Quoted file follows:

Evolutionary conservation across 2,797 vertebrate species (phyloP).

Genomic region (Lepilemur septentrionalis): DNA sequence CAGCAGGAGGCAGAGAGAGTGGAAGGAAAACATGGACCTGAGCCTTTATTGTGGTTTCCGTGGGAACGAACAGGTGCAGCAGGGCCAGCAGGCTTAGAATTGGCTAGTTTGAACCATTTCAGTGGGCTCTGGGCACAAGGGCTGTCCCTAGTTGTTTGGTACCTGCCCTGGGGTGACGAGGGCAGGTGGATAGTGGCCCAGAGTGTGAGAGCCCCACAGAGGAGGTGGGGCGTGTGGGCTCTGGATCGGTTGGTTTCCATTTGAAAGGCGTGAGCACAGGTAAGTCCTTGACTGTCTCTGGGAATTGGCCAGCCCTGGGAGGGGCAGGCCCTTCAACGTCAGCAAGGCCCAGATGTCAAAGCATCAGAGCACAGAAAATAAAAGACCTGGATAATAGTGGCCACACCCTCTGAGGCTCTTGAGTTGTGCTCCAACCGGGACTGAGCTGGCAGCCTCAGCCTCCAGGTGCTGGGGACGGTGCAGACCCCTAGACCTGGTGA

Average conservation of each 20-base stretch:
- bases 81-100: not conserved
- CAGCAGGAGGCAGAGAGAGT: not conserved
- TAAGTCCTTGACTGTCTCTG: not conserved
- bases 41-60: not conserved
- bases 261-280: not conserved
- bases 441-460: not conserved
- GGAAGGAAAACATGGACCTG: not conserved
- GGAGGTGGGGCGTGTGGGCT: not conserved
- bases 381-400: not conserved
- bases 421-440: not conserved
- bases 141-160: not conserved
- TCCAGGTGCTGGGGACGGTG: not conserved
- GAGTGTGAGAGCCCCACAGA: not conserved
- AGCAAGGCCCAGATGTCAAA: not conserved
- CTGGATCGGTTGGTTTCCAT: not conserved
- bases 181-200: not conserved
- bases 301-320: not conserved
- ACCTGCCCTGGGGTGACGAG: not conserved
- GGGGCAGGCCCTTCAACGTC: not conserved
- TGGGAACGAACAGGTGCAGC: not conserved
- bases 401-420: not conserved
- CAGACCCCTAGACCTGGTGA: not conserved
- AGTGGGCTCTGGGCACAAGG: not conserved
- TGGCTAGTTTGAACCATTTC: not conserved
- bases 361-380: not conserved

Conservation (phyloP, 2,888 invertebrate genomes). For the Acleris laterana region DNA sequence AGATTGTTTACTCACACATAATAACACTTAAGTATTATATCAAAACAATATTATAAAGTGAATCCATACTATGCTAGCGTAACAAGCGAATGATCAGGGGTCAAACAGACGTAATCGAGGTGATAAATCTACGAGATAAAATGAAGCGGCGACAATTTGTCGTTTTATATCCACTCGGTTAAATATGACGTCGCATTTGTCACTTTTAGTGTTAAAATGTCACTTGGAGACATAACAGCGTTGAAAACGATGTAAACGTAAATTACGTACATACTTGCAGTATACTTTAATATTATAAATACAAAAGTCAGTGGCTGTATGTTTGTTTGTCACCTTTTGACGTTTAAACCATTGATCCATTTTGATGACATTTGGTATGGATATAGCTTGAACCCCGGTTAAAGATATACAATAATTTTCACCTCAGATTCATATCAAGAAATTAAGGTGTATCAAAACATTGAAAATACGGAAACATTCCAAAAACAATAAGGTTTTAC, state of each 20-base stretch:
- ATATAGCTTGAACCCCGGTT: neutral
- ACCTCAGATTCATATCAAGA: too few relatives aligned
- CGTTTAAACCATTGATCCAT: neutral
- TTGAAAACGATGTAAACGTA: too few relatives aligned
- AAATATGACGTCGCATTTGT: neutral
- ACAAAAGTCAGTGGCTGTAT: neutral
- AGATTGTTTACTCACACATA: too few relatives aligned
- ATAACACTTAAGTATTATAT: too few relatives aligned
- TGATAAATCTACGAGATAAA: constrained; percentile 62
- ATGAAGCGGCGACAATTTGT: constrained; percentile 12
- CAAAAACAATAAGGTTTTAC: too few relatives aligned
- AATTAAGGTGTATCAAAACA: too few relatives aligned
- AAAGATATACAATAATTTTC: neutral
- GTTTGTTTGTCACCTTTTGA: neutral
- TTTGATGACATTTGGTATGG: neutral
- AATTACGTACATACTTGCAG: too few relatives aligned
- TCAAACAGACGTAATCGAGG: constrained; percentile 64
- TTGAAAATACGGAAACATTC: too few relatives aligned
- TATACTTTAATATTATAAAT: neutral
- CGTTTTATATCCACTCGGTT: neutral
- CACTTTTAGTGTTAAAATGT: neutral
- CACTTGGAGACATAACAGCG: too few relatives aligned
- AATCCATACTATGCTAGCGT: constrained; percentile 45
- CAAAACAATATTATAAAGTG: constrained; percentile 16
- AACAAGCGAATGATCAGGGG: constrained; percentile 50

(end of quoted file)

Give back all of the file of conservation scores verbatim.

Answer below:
Evolutionary conservation across 2,797 vertebrate species (phyloP).

Genomic region (Lepilemur septentrionalis): DNA sequence CAGCAGGAGGCAGAGAGAGTGGAAGGAAAACATGGACCTGAGCCTTTATTGTGGTTTCCGTGGGAACGAACAGGTGCAGCAGGGCCAGCAGGCTTAGAATTGGCTAGTTTGAACCATTTCAGTGGGCTCTGGGCACAAGGGCTGTCCCTAGTTGTTTGGTACCTGCCCTGGGGTGACGAGGGCAGGTGGATAGTGGCCCAGAGTGTGAGAGCCCCACAGAGGAGGTGGGGCGTGTGGGCTCTGGATCGGTTGGTTTCCATTTGAAAGGCGTGAGCACAGGTAAGTCCTTGACTGTCTCTGGGAATTGGCCAGCCCTGGGAGGGGCAGGCCCTTCAACGTCAGCAAGGCCCAGATGTCAAAGCATCAGAGCACAGAAAATAAAAGACCTGGATAATAGTGGCCACACCCTCTGAGGCTCTTGAGTTGTGCTCCAACCGGGACTGAGCTGGCAGCCTCAGCCTCCAGGTGCTGGGGACGGTGCAGACCCCTAGACCTGGTGA

Average conservation of each 20-base stretch:
- bases 81-100: not conserved
- CAGCAGGAGGCAGAGAGAGT: not conserved
- TAAGTCCTTGACTGTCTCTG: not conserved
- bases 41-60: not conserved
- bases 261-280: not conserved
- bases 441-460: not conserved
- GGAAGGAAAACATGGACCTG: not conserved
- GGAGGTGGGGCGTGTGGGCT: not conserved
- bases 381-400: not conserved
- bases 421-440: not conserved
- bases 141-160: not conserved
- TCCAGGTGCTGGGGACGGTG: not conserved
- GAGTGTGAGAGCCCCACAGA: not conserved
- AGCAAGGCCCAGATGTCAAA: not conserved
- CTGGATCGGTTGGTTTCCAT: not conserved
- bases 181-200: not conserved
- bases 301-320: not conserved
- ACCTGCCCTGGGGTGACGAG: not conserved
- GGGGCAGGCCCTTCAACGTC: not conserved
- TGGGAACGAACAGGTGCAGC: not conserved
- bases 401-420: not conserved
- CAGACCCCTAGACCTGGTGA: not conserved
- AGTGGGCTCTGGGCACAAGG: not conserved
- TGGCTAGTTTGAACCATTTC: not conserved
- bases 361-380: not conserved

Conservation (phyloP, 2,888 invertebrate genomes). For the Acleris laterana region DNA sequence AGATTGTTTACTCACACATAATAACACTTAAGTATTATATCAAAACAATATTATAAAGTGAATCCATACTATGCTAGCGTAACAAGCGAATGATCAGGGGTCAAACAGACGTAATCGAGGTGATAAATCTACGAGATAAAATGAAGCGGCGACAATTTGTCGTTTTATATCCACTCGGTTAAATATGACGTCGCATTTGTCACTTTTAGTGTTAAAATGTCACTTGGAGACATAACAGCGTTGAAAACGATGTAAACGTAAATTACGTACATACTTGCAGTATACTTTAATATTATAAATACAAAAGTCAGTGGCTGTATGTTTGTTTGTCACCTTTTGACGTTTAAACCATTGATCCATTTTGATGACATTTGGTATGGATATAGCTTGAACCCCGGTTAAAGATATACAATAATTTTCACCTCAGATTCATATCAAGAAATTAAGGTGTATCAAAACATTGAAAATACGGAAACATTCCAAAAACAATAAGGTTTTAC, state of each 20-base stretch:
- ATATAGCTTGAACCCCGGTT: neutral
- ACCTCAGATTCATATCAAGA: too few relatives aligned
- CGTTTAAACCATTGATCCAT: neutral
- TTGAAAACGATGTAAACGTA: too few relatives aligned
- AAATATGACGTCGCATTTGT: neutral
- ACAAAAGTCAGTGGCTGTAT: neutral
- AGATTGTTTACTCACACATA: too few relatives aligned
- ATAACACTTAAGTATTATAT: too few relatives aligned
- TGATAAATCTACGAGATAAA: constrained; percentile 62
- ATGAAGCGGCGACAATTTGT: constrained; percentile 12
- CAAAAACAATAAGGTTTTAC: too few relatives aligned
- AATTAAGGTGTATCAAAACA: too few relatives aligned
- AAAGATATACAATAATTTTC: neutral
- GTTTGTTTGTCACCTTTTGA: neutral
- TTTGATGACATTTGGTATGG: neutral
- AATTACGTACATACTTGCAG: too few relatives aligned
- TCAAACAGACGTAATCGAGG: constrained; percentile 64
- TTGAAAATACGGAAACATTC: too few relatives aligned
- TATACTTTAATATTATAAAT: neutral
- CGTTTTATATCCACTCGGTT: neutral
- CACTTTTAGTGTTAAAATGT: neutral
- CACTTGGAGACATAACAGCG: too few relatives aligned
- AATCCATACTATGCTAGCGT: constrained; percentile 45
- CAAAACAATATTATAAAGTG: constrained; percentile 16
- AACAAGCGAATGATCAGGGG: constrained; percentile 50